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Queen rearing question. How early?

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  • BobTheBuilder
    commented on 's reply
    If you have drones all year round I'd start so the new queens are born in the middle of a honeyflow.

  • kulamauiman
    replied
    First swarms seem to be happening. Queen cells starting. But last week these had larvae. Did they abort them? I am guessing start of swarm cells.

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  • BobTheBuilder
    commented on 's reply
    Yeah, nasty weather makes grumpy bees to work with. Keep the updates coming!

  • kulamauiman
    replied
    adjacent hive had queen cell. I am guessing things are getting ready. Just the weather is being unpredictable. bees were grumpy when I peaked inside. I guess they are not happy with all the wind and rain also....

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  • kulamauiman
    replied
    Inspected hives on Kauai. Queen cells happening there. much lower elevation. warmer. First swarm report occurred for me on Maui West side of island near sea level..... Month early

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  • kulamauiman
    replied
    That is more or less my thinking but in our conditions there is drone brood all year round. Never really stops 100%. Never really looked to do censuses to see population upswings to see when it starts to increase.

    Same with the foundationless frames.

    Just one hive activly growing rowing and building. The rest are kicking back waiting for weather to warm up. I guess 40s at night is cold .... scratches head.

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  • Neill Sayers
    replied
    I tend to look for capped drone brood in the hive. When most of the drone brood is capped, it's a good time to start queen rearing. This will give the drones enough time to emerge, harden and start flying. I run foundationless, so there is no shortage of drone comb.

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  • kulamauiman
    replied
    watching hive activity and did a check . This one hive is way ahead of the rest of the hives at home. Others still in low gear. If i do manage to get to make queens I can see that this queen's colony might be better adapted to my local conditions without being super face melting. But looking at all the hive together can see that the rest are lagging behind and if they represent the general population in the area maybe not enough drones to get the new queens mated. So setting up for "Ben Harden Method" got brood being worked in all locations. Then re asses weather, plant phenology, hive activity end of month and prepare.

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  • kulamauiman
    replied
    video at the school:
    https://www.youtube.com/watch?v=va0Et30ql1o

    bee activity. I think we have flow starting nicely with the kiewe trees

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  • kulamauiman
    replied
    That helps. Swarm season is an odd thing in Hawaii . Fed to November. On the average it gets adjusted one month later for the higher elevation areas. So typically swarms start in april in my area, but have been happening in March as the winters have been really warm lately. I have been trying to gauge based on flowers blooming and over time the cherry trees are blooming earlier and earlier. They started in December. Should be February. These El Ninio weather patterns are not helping. How much would be a significant amount of drones? I would not be surprised at all if we have the start of queen cells at the hives down near sea level.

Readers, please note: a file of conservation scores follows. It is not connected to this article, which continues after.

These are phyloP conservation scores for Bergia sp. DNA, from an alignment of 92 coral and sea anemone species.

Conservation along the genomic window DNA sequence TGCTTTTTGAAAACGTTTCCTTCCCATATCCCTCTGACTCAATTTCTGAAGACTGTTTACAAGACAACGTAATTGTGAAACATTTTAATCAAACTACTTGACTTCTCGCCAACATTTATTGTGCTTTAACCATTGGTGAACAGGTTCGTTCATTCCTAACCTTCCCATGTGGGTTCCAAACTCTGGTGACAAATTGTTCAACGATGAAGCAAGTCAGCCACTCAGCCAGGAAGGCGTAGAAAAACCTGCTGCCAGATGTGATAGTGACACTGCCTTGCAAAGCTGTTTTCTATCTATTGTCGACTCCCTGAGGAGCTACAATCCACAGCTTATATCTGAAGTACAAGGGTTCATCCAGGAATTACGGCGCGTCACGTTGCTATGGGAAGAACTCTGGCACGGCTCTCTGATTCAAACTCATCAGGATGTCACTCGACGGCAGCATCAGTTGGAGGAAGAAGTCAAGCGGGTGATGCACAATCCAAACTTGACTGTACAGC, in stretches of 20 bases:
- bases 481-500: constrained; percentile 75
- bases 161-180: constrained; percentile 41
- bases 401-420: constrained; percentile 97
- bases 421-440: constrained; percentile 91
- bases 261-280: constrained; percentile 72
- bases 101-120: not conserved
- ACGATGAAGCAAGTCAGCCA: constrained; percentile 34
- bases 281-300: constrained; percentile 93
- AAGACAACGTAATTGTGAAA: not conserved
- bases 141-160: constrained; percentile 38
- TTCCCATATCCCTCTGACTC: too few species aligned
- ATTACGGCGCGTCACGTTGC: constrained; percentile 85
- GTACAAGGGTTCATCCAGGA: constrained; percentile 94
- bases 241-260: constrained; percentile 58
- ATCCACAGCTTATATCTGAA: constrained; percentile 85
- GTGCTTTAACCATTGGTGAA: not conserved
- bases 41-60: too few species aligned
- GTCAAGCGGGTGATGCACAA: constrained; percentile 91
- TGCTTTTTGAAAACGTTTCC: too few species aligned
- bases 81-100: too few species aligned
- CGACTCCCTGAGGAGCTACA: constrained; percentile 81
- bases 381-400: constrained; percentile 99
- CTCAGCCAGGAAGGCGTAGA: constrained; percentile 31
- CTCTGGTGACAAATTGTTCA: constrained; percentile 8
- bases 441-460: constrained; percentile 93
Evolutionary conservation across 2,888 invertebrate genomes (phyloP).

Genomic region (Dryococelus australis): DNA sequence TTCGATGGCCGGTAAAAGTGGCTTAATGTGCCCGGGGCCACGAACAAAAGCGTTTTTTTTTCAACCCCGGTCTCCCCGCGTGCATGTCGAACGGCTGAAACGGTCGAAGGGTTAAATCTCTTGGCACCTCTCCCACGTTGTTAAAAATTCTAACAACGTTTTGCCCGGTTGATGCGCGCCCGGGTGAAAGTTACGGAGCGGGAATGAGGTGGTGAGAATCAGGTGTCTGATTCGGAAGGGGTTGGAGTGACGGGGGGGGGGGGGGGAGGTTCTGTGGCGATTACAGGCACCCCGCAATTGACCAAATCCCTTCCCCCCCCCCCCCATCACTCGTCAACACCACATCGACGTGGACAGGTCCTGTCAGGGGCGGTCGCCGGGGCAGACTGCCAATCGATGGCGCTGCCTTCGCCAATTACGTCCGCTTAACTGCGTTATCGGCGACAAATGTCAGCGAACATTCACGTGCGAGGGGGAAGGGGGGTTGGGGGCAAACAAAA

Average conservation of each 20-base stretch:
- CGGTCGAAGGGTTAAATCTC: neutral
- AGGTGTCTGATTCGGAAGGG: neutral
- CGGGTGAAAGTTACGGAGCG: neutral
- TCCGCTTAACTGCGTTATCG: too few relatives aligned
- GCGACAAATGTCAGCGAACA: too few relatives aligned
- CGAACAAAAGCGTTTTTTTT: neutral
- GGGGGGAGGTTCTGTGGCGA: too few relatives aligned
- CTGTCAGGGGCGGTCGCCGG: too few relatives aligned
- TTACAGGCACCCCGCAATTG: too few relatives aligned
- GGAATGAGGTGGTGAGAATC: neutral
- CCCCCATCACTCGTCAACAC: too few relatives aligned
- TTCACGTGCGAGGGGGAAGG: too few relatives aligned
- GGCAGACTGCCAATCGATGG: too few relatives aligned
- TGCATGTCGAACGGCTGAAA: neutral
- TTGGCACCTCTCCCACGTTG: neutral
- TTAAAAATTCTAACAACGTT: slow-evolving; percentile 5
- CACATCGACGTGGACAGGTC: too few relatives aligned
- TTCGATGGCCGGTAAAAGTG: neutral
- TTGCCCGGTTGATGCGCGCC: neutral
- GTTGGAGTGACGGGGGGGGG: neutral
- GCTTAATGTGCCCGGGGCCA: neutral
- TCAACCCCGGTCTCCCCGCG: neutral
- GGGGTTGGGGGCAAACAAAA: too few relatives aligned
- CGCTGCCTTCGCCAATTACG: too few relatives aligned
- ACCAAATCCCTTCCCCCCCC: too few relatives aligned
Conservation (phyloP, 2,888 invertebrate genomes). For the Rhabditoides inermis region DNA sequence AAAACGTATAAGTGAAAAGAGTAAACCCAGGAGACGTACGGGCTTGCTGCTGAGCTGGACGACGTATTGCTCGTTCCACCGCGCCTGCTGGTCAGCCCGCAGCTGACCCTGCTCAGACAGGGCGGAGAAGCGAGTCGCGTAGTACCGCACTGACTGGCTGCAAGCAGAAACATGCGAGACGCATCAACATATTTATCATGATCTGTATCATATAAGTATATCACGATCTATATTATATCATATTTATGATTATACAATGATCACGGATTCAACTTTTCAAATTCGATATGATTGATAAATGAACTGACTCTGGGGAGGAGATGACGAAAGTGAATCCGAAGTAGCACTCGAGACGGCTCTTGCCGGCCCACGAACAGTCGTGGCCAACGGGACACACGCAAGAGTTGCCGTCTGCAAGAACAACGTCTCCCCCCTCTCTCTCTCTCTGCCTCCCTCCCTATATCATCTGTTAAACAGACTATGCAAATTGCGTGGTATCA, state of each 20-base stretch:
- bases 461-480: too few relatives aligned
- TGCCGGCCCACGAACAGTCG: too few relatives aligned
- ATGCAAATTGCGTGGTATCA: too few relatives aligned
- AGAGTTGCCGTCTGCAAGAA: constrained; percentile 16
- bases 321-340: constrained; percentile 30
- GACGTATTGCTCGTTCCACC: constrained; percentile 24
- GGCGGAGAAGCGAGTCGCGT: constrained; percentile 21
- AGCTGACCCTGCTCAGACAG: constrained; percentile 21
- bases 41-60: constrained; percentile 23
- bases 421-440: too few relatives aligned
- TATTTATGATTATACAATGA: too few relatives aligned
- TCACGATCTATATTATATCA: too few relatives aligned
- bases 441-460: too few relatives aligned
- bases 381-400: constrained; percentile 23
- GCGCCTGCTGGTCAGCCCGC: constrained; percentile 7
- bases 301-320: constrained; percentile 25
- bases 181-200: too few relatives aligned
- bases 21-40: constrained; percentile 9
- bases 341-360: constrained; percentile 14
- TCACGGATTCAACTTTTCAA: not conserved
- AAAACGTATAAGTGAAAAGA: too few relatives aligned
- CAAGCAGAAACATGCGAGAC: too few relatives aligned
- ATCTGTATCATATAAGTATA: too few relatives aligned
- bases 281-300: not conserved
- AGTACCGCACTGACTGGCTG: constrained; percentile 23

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  • Michael Bush
    replied
    Every year I try it early and don't do that well. The next week it's better and it hits its peak of success about the middle of swarm season, which most years here is about the middle of May to the Middle of June. Then it works pretty well until a dearth. You have better luck waiting until you see significant amounts of drones.

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  • kulamauiman
    replied
    Yes. They should be going already. Figuring on needing about 40 days to know if the queen is mated and laying well. However they are lower elevation area on south shore. Maybe they have cool mornings due to convective cooling and the huge mountain they are sitting on. They might actually get flushed of blooming and nectar flows.

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  • Solomon
    replied
    Does the Kona operation raise queen year round?

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  • kulamauiman
    replied
    Kula, Maui. 3500 feet elevation. Over night lows in the mid 40s. Days in the 70s. Things blooming. But we never really get a flush of blooms. So nectar flow is constant minimum all the time.

    As as for the problems with splits. Mild climate means we got high populations of small hive beetles all year long. Much worse at the school hives as they are just a few feet above sea level.

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  • Solomon
    replied
    I really need to add location data to the user data.

    The answer is it totally depends on your climate. You may be able to make queens now, I don't know. When are your flows? Best time is on a flow. Everything goes better on a flow.

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